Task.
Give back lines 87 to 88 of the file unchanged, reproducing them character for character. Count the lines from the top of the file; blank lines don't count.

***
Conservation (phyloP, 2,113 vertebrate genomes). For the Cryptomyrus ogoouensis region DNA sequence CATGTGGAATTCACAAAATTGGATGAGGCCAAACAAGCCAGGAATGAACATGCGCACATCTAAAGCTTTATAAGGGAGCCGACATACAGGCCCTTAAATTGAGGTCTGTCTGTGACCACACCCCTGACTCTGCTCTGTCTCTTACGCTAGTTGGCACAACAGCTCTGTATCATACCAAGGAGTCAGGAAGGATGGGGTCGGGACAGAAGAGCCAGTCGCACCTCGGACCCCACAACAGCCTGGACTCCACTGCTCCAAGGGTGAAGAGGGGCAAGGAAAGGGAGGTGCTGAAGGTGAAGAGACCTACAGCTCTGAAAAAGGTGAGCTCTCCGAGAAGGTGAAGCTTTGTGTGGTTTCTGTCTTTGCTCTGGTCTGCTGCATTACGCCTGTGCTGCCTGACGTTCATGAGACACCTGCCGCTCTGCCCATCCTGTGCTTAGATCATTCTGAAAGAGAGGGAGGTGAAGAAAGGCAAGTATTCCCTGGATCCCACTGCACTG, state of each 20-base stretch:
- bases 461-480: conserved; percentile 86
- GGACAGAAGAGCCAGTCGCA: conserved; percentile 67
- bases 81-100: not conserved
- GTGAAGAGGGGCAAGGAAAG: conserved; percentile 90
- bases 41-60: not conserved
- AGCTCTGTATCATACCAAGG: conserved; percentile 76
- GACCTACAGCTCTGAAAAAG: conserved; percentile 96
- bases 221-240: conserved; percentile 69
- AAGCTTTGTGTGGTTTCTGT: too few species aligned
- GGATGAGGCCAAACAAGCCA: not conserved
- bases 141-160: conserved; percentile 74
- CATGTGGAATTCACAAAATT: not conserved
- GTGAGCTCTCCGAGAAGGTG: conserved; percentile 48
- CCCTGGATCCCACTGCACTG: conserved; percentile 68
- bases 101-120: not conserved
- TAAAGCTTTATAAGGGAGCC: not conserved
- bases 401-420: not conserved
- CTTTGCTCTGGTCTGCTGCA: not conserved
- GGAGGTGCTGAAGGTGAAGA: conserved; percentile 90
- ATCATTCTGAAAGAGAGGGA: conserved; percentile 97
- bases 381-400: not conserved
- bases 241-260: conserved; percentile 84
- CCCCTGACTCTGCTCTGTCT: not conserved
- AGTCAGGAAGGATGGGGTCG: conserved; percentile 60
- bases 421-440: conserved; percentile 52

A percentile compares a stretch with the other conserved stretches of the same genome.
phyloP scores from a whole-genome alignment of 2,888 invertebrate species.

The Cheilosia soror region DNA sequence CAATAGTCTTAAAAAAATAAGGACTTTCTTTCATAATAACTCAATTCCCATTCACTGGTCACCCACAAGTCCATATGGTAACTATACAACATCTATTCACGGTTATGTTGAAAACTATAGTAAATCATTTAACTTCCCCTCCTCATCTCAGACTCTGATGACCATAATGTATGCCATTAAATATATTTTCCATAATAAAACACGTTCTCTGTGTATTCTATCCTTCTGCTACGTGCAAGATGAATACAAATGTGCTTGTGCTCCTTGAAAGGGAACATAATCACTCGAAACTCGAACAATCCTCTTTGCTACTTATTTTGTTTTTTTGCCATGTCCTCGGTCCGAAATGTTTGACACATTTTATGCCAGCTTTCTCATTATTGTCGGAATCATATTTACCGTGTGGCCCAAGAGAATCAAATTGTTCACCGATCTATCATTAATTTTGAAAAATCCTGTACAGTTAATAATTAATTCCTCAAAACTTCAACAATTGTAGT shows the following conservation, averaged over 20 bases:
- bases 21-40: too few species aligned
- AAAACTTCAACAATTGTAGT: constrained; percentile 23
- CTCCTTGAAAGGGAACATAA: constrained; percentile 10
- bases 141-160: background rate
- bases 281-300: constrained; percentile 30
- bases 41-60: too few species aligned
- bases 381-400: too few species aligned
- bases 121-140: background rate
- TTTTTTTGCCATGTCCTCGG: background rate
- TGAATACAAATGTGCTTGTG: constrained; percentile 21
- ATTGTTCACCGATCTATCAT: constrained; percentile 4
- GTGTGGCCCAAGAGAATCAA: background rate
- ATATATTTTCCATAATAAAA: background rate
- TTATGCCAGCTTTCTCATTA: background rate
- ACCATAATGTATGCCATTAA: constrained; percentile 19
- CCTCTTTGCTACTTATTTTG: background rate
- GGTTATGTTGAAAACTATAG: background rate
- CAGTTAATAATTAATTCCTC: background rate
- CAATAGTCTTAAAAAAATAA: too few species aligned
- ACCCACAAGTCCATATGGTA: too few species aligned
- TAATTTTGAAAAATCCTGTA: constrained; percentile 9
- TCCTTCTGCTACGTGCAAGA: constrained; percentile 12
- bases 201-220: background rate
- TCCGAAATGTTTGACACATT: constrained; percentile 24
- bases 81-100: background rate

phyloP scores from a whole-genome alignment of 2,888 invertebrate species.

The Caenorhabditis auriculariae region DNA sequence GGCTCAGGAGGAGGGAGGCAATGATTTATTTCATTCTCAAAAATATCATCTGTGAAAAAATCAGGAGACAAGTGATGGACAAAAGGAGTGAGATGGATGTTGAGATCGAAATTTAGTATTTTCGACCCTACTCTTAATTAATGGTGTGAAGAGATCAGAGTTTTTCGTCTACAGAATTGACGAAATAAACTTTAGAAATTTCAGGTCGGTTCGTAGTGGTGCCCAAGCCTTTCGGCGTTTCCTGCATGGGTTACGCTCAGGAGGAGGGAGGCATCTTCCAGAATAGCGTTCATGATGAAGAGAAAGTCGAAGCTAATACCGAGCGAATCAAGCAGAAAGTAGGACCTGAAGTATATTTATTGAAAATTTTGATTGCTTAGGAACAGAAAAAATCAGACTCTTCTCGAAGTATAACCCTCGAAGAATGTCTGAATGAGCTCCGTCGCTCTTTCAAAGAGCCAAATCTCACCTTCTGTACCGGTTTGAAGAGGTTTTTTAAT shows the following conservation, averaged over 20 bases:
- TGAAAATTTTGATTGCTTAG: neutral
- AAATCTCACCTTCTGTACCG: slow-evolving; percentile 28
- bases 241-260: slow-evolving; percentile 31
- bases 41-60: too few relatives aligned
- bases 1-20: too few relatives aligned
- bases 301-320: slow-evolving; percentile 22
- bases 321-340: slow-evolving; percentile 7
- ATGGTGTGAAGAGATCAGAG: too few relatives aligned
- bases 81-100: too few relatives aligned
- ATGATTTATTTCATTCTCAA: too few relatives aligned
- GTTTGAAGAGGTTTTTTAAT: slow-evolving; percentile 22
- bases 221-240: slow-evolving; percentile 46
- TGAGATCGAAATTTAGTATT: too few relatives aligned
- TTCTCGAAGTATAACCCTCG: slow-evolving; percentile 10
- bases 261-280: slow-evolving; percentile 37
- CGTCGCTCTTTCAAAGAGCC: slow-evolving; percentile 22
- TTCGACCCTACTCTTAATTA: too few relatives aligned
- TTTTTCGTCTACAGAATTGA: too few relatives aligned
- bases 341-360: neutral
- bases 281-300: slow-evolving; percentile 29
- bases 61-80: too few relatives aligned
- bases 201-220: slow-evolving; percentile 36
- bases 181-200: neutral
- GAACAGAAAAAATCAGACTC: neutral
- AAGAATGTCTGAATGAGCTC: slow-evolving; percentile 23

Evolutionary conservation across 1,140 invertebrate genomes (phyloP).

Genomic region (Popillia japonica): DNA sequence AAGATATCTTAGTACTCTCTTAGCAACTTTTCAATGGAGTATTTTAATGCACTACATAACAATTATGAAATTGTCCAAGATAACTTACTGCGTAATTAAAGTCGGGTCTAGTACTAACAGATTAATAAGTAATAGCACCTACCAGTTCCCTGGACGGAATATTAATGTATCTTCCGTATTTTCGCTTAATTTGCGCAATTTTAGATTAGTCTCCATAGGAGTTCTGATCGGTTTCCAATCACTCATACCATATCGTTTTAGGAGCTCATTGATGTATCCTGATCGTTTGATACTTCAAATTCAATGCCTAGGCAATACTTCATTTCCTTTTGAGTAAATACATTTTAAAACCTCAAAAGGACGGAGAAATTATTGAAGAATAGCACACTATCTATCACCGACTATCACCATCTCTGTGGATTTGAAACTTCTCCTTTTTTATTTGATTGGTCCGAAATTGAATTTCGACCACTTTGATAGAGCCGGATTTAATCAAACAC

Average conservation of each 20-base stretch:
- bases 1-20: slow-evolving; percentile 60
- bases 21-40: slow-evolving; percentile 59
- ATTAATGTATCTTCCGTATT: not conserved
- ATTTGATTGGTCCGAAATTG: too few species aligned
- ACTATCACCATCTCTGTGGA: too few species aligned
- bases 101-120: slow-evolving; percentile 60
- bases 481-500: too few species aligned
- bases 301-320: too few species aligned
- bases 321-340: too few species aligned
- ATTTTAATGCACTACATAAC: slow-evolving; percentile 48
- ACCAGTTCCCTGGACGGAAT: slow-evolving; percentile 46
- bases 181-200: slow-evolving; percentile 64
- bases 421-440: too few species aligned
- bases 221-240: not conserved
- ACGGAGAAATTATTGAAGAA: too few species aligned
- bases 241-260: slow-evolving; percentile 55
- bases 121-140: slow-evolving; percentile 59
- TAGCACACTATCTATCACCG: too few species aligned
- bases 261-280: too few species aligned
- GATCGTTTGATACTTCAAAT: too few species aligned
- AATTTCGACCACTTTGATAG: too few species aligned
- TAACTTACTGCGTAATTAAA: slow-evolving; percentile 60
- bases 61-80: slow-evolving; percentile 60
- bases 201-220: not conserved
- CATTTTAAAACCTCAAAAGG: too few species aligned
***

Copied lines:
- ATTAATGTATCTTCCGTATT: not conserved
- ATTTGATTGGTCCGAAATTG: too few species aligned